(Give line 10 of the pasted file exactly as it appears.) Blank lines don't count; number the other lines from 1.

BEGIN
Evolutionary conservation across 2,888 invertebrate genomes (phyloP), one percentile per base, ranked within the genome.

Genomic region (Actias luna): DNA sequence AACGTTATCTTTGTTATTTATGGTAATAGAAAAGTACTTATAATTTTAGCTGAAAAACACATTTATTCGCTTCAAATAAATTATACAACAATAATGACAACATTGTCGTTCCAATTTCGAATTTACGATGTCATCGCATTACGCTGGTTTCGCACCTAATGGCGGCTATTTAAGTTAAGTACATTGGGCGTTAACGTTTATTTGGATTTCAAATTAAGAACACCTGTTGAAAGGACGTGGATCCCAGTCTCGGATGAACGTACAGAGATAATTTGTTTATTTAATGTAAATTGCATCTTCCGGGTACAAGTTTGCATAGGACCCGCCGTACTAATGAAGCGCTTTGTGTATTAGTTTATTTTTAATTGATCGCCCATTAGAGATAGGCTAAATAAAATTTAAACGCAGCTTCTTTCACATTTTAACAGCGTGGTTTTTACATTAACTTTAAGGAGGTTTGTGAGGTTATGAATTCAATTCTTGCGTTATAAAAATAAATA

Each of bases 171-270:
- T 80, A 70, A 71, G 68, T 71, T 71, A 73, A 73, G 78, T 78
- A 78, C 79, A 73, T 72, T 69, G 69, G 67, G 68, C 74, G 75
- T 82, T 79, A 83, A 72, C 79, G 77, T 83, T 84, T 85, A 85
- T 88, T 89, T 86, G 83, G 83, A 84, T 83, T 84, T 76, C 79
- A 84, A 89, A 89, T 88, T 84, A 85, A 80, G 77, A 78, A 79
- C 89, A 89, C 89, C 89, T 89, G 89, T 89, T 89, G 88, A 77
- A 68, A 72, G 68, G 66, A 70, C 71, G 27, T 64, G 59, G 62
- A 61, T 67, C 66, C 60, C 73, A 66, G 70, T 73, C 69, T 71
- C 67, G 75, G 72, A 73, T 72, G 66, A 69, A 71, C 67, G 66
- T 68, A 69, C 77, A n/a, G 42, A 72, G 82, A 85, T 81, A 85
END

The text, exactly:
- A 68, A 72, G 68, G 66, A 70, C 71, G 27, T 64, G 59, G 62